Knee Injury & Knee Ligament Damage Treatment

Tuesday, 14 February 2017


What is a Knee Ligament?

A ligament is a short band of strong fibrous connective tissue composed primarily of long, tough collagen molecules. Ligaments join bones to other bones in and around joints. They do not join muscles to bones; that is the main function of tendons. Ligaments limit the amount of flexibility of a joint, or avert certain movements overall.The knee is a main part of the body, as it supports more Load than any other joint as well as having to resist more pressure when in action. Athletes put their knees under massive strain during their matches’ careers as well as rushing deterioration of the knee joint is related to those that lead a more inactive lifestyle; it can also cause sudden injury to the knee ligaments and cartilage that protect the knee joint, dramatically increasing the risk of damage. 



The knee joint is where three bones join: the thigh bone known as the femur, the lower leg bone is known as the tibia and the knee cap known as Patella. Cartilage discs, or menisci, let these bones to move effortlessly and also engross shocks to the knee. A torn meniscus is one of the most common knee injuries, mainly in athletes but also in common man due to twisting injury, and may need surgical repair.

Symptoms and Severity of Knee Ligament Injuries
  • The severity and symptoms of a Knee ligament sprain depends on the degree of tear
  • In a mild grade I sprain, the Knee ligaments may expanse, but they don't really tear. Although the joint may not get injured or swell a lot; a mild sprain can raise the risk of a repeat injury. 
  • With a moderate grade II sprain, the Knee ligament tears partly. Swelling and staining are common, and use of the joint is commonly painful and problematic.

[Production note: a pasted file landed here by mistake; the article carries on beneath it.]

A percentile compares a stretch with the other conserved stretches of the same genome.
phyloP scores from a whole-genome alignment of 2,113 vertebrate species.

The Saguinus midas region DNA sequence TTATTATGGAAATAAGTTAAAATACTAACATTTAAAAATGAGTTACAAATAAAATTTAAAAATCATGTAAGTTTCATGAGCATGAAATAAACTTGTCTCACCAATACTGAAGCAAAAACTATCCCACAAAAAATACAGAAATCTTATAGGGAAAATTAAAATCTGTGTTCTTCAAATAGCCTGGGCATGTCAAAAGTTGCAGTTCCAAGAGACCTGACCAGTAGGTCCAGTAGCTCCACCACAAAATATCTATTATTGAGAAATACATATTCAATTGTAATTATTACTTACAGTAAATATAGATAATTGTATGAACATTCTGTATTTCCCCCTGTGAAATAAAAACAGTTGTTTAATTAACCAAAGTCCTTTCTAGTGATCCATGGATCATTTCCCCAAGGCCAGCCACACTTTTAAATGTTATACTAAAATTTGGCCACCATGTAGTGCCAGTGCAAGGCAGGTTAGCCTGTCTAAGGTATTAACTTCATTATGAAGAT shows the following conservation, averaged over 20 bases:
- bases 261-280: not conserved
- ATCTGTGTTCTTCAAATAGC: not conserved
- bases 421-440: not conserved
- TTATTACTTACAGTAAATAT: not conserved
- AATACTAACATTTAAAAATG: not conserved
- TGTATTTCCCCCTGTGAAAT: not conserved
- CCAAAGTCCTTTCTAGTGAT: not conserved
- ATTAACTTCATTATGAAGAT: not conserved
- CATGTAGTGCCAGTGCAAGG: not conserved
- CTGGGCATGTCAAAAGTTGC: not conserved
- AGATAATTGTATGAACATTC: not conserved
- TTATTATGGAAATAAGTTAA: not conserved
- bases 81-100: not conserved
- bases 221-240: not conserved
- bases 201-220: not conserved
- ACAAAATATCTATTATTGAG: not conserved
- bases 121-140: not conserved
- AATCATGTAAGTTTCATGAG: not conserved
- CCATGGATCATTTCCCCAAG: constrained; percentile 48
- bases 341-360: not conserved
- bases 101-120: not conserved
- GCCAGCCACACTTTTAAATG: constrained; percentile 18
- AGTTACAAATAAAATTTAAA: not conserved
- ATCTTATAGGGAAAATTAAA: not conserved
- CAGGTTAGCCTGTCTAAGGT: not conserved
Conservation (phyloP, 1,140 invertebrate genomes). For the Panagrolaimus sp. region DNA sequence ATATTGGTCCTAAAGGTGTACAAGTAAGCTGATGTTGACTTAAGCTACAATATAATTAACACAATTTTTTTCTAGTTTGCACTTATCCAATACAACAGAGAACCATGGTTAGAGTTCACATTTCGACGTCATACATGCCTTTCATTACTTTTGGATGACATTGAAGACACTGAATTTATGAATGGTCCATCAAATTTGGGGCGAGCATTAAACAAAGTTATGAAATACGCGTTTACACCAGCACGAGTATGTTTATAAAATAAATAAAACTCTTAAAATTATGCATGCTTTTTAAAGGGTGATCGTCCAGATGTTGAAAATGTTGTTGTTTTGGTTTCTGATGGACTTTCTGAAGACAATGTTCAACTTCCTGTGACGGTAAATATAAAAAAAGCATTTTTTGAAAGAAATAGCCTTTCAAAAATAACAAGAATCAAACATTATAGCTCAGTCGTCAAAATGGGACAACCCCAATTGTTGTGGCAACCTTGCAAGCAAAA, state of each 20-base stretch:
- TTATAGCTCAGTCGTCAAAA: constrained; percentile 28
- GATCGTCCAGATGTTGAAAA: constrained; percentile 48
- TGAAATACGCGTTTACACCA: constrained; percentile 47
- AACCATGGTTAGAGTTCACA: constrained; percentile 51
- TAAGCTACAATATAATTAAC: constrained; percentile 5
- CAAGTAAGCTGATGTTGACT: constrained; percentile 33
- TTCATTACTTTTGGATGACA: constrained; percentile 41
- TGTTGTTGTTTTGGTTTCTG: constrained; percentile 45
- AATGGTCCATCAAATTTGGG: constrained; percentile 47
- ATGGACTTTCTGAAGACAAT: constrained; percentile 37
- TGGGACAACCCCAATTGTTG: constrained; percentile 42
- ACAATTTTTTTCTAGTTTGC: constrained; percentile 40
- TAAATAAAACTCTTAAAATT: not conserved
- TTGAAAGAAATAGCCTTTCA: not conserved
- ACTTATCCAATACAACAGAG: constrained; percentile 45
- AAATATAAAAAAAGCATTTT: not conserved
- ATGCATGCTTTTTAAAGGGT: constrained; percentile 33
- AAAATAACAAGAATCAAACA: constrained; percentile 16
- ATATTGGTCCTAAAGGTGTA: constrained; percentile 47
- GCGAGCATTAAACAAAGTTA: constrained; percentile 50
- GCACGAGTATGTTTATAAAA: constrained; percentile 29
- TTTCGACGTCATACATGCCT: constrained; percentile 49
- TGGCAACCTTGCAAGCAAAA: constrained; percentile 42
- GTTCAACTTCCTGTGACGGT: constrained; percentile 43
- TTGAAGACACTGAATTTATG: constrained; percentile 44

• With a severe grade III sprain, a ligament tears totally, causing puffiness and sometimes bleeding below the skin. As a result, the joint is uneven and unable to bear load. 

What will be the healing time of a Knee Ligament Injury?
  • Treatment of a ligament injury differs depending on its location and harshness.
    Grade I sprains generally heal within a few weeks. Maximal ligament strength will happen after six to seven weeks when the collagen fibers have matured.
  • When a grade II sprain occurs, use of a weight-bearing prop or some supportive taping is conjoint in early cure. This helps to ease the agony and avoid elongating of the healing ligament. After a grade II injury, you can typically return to action once the joint is constant and you are no longer having discomfort. This may take up to six to seven weeks. 
  • When a grade III injury occurs, you generally wear a hinged knee brace to guard the injury from weight-bearing pressures. The aim is to let for ligament healing and regularly return to usual activities. These injuries are most effectively treated via physiotherapy and may not return back to action for 4 to 5 months. 


Is it possible to prevent knee injury? 
Although you may protect your knee from a quick, acute injury by not playing sports or any games, you will be missing out on the many physical, mental and social benefits. Consultant knee surgeon in Mumbai and sports medicine specialist who will explains how you can minimize the danger of incurring an acute knee injury:
  • Good support is important; ensure that you wear helpful footwear that fits appropriately.
  • Protect yourself; ensure you wear all the suitable protective gear such as; knee pads or shin guards.
  • Prepare yourself properly; always warm up and cool down before you start playing your games.

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